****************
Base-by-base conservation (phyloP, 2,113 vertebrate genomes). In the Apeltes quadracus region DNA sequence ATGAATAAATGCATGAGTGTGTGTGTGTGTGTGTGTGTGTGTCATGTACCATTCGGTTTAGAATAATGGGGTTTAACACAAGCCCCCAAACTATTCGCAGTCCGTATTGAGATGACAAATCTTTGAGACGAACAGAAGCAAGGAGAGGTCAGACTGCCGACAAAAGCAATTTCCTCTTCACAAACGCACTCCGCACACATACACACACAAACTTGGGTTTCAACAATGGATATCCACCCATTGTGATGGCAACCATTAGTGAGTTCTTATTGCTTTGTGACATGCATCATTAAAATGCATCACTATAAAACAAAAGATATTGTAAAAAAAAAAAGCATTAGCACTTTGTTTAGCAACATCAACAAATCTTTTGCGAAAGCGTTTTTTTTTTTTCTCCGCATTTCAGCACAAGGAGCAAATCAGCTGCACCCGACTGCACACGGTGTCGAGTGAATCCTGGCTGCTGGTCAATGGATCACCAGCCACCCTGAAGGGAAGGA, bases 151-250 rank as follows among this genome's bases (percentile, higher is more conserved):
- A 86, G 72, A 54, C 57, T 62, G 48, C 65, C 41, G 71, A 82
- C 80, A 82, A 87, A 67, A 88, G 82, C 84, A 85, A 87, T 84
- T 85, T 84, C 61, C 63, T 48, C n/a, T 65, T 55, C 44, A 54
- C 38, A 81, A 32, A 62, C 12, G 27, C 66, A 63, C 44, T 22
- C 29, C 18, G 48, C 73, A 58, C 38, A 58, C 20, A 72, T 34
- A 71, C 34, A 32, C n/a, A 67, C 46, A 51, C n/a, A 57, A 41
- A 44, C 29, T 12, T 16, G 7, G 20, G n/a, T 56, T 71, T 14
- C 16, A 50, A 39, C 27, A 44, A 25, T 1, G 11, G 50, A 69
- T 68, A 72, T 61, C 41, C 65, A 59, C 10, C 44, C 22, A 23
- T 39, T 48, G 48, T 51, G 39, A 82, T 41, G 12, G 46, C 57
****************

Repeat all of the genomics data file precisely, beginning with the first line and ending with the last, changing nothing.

Base-by-base conservation (phyloP, 2,113 vertebrate genomes). In the Apeltes quadracus region DNA sequence ATGAATAAATGCATGAGTGTGTGTGTGTGTGTGTGTGTGTGTCATGTACCATTCGGTTTAGAATAATGGGGTTTAACACAAGCCCCCAAACTATTCGCAGTCCGTATTGAGATGACAAATCTTTGAGACGAACAGAAGCAAGGAGAGGTCAGACTGCCGACAAAAGCAATTTCCTCTTCACAAACGCACTCCGCACACATACACACACAAACTTGGGTTTCAACAATGGATATCCACCCATTGTGATGGCAACCATTAGTGAGTTCTTATTGCTTTGTGACATGCATCATTAAAATGCATCACTATAAAACAAAAGATATTGTAAAAAAAAAAAGCATTAGCACTTTGTTTAGCAACATCAACAAATCTTTTGCGAAAGCGTTTTTTTTTTTTCTCCGCATTTCAGCACAAGGAGCAAATCAGCTGCACCCGACTGCACACGGTGTCGAGTGAATCCTGGCTGCTGGTCAATGGATCACCAGCCACCCTGAAGGGAAGGA, bases 151-250 rank as follows among this genome's bases (percentile, higher is more conserved):
- A 86, G 72, A 54, C 57, T 62, G 48, C 65, C 41, G 71, A 82
- C 80, A 82, A 87, A 67, A 88, G 82, C 84, A 85, A 87, T 84
- T 85, T 84, C 61, C 63, T 48, C n/a, T 65, T 55, C 44, A 54
- C 38, A 81, A 32, A 62, C 12, G 27, C 66, A 63, C 44, T 22
- C 29, C 18, G 48, C 73, A 58, C 38, A 58, C 20, A 72, T 34
- A 71, C 34, A 32, C n/a, A 67, C 46, A 51, C n/a, A 57, A 41
- A 44, C 29, T 12, T 16, G 7, G 20, G n/a, T 56, T 71, T 14
- C 16, A 50, A 39, C 27, A 44, A 25, T 1, G 11, G 50, A 69
- T 68, A 72, T 61, C 41, C 65, A 59, C 10, C 44, C 22, A 23
- T 39, T 48, G 48, T 51, G 39, A 82, T 41, G 12, G 46, C 57